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About Istanbul

Straddling the Bosphorus, its skyline studded with domes and minarets, Istanbul is one of the truly great romantic cities. Its history tracks back from Byzantium to Constantinople to its place at the head of the Ottoman Empire. Today it hums as Turkey's cultural heart and good-time capital.

In this sprawling, continent-spanning city you can tramp the streets where crusaders and janissaries once marched; admire mosques that are the most sublime architectural expressions of Islamic piety; peer into the sultan's harem; and hunt for bargains in the Kapali Carsi (Grand Bazaar).

Side by side with Old Istanbul you'll find hip bars and clubs, flashy executives, malls and haute cuisine. And then there is a rich arts culture - opera, music, cinema - which nods its head to the Ottoman and Byzantine ways while taking cues from Europe. All this history, hustle and bustle coexists around the spine of the Bosphorus, a constantly busy, heaving mass, dotted with ships and ferries, and providing the link between Europe and Asia.

Whatever your interest - architecture, art, nightlife, cuisine, history, religion, shopping - Istanbul has more than enough of it, at prices which are among the lowest in Europe.

Area: 98 sq km
Population: 13 million
Country: Turkey
Time Zone: GMT/UTC +2 ((+3 in summer))
Telephone Area Code: 212 - European Istanbul; 216 - Asian Istanbul


The Bosphorus, the strait flowing between the Sea of Marmara and the Black Sea, creates a natural north-south divide in Istanbul - European Istanbul comprises the bulk of the city to the west, while Asian Istanbul is to the east. European Istanbul is itself divided by the Golden Horn (Halic) into the old city to the south, and Beyoglu and other modern districts to the north.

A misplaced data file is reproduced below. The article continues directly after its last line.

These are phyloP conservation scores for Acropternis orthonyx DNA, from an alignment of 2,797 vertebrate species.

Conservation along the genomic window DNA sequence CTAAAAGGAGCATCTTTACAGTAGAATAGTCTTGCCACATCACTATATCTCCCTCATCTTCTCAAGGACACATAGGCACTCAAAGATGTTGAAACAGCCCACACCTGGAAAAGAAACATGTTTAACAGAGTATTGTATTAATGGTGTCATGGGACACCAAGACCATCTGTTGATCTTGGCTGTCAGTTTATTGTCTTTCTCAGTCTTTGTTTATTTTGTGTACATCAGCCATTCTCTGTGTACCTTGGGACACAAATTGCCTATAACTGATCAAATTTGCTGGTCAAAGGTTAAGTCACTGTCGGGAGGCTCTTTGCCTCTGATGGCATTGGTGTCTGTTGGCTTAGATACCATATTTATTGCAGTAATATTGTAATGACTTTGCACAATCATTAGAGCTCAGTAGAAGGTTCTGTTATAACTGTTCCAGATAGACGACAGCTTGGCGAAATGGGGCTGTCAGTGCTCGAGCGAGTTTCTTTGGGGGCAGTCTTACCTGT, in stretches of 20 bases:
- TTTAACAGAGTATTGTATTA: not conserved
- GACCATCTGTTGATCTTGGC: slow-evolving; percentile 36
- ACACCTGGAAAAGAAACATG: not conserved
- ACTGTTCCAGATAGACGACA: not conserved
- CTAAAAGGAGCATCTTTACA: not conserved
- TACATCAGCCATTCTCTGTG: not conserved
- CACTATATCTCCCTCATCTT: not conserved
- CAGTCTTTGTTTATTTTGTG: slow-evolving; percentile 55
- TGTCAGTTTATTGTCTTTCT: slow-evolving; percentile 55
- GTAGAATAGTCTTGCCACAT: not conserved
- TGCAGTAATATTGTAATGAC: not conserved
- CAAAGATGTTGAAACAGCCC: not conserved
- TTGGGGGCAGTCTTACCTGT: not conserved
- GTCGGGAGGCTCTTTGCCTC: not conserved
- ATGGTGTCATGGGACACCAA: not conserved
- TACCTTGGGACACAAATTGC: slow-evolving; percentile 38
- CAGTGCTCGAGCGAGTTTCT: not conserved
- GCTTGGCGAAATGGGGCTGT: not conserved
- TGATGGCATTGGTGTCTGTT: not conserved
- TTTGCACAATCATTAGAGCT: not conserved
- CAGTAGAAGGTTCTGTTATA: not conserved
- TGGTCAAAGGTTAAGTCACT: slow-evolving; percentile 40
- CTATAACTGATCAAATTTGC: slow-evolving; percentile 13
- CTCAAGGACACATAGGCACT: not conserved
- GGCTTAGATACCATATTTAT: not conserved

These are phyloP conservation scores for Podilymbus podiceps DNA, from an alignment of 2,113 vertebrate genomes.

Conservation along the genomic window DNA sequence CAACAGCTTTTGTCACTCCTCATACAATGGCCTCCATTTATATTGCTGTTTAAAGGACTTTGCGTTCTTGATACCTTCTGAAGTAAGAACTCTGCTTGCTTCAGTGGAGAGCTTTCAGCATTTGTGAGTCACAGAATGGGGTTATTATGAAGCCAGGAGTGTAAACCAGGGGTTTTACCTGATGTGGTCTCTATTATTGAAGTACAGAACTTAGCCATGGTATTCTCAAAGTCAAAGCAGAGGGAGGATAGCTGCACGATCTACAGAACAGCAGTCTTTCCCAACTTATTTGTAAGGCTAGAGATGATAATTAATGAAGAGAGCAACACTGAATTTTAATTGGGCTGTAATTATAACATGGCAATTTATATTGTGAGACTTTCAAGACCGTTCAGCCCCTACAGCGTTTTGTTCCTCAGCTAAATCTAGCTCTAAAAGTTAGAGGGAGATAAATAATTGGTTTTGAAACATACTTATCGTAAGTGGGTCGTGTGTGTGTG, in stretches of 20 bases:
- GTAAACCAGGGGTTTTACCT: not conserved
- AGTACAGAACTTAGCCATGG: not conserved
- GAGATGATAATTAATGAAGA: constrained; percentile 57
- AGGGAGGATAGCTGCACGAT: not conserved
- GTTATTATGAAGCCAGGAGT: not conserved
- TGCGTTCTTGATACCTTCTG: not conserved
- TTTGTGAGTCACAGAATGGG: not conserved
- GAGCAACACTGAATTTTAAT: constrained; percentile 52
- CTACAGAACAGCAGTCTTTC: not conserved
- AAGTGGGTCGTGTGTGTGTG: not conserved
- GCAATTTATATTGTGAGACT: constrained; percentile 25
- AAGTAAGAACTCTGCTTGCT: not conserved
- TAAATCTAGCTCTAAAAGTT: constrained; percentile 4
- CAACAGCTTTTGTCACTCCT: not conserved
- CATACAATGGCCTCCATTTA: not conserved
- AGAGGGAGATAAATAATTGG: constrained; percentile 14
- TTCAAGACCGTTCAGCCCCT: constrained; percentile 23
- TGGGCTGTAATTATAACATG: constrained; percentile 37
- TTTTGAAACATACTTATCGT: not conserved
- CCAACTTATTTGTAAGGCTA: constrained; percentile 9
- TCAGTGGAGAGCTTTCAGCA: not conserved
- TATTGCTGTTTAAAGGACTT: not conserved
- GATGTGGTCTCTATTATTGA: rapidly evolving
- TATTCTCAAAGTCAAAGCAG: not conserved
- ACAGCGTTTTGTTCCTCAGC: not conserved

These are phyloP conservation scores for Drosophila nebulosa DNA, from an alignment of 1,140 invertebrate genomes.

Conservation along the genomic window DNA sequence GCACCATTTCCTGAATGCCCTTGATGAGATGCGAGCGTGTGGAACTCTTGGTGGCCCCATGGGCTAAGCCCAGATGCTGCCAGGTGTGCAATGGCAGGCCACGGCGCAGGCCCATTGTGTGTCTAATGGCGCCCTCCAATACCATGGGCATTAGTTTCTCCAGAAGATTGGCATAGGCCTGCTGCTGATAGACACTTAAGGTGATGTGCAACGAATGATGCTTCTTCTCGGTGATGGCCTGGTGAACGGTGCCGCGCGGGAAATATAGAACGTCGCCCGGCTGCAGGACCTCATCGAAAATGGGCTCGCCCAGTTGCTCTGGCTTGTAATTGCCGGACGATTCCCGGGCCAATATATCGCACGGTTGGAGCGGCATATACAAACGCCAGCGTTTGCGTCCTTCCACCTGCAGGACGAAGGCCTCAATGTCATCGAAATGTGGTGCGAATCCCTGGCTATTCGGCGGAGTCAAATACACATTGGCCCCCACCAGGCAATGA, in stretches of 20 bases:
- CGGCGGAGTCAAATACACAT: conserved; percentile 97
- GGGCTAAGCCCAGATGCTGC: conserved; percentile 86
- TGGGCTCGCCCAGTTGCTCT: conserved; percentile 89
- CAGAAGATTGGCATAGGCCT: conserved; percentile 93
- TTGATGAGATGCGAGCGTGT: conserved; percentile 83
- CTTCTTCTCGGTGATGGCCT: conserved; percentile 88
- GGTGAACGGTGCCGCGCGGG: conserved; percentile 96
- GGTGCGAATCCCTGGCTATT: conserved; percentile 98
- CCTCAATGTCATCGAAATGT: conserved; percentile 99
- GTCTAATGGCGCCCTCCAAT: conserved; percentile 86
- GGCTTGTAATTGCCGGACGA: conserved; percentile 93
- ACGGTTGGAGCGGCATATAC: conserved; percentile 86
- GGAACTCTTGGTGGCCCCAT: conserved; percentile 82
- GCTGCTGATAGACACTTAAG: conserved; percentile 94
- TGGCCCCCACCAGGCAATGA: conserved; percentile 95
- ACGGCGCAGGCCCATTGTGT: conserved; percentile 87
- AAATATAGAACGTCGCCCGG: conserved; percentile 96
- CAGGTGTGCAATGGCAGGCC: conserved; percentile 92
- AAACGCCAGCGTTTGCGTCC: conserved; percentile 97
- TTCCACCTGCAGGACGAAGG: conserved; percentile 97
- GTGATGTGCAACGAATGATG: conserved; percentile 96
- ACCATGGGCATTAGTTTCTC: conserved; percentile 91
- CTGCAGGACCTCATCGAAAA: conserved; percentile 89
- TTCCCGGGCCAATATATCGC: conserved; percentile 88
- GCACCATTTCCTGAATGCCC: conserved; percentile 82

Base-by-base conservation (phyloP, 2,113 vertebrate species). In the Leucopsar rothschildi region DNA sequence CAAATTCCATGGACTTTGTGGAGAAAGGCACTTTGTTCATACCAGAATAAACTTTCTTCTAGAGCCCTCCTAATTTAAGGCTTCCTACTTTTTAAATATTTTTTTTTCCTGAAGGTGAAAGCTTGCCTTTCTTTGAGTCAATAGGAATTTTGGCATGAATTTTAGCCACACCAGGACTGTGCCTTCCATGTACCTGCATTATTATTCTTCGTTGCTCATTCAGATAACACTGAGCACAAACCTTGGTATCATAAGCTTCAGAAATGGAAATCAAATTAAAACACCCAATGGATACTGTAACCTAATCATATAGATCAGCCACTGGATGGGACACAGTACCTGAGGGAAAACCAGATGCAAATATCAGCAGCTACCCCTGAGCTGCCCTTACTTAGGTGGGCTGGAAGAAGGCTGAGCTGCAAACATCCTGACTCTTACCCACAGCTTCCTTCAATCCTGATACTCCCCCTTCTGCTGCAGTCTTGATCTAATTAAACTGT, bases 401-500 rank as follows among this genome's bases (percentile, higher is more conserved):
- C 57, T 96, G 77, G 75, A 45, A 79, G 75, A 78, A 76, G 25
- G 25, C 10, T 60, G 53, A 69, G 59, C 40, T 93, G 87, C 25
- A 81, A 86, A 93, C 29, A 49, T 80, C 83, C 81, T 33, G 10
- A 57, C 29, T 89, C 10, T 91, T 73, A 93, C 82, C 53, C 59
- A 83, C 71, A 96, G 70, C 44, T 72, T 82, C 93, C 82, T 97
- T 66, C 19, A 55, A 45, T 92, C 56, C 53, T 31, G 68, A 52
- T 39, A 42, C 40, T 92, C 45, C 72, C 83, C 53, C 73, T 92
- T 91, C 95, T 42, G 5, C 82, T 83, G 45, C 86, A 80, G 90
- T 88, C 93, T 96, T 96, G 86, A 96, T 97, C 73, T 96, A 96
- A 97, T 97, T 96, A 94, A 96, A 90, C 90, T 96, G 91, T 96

The Old City is where you'll find all the main sights, such as Topkapi Palace, Blue Mosque (Sultan Ahmet Camii), Aya Sofya (Sancta Sophia), the Atmeydani (Hippodrome) and the old city walls. The 21st-century version of Istanbul is a short walk north across the Galata Bridge, and is exemplified by bustling Taksim Square, the eye of the city's commercial storm. The Asian part of the city is of less interest to tourists.

There are clusters of budget places in the Sultanahmet district of the old city; Akbiyik Caddesi in Cankurtaran is the backpacker hub, other streets nearby are more low key. The heart of modern Istanbul, Taksim Square and Beyoglu, are also good places to stay, with lots of restaurants, theatres and shops nearby. If you want to spend a bit more, head for the luxury hotels of Harbiye and along the Bosphorus. Most cafes are clustered in Beyoglu, but many are dotted in the suburbs on both sides of the Bosphorus and in other well-heeled suburbs. Kumkapi and Cicek Pasaji, and Nevizade Sokak in Beyoglu are home to clusters of meyhanes (taverns).

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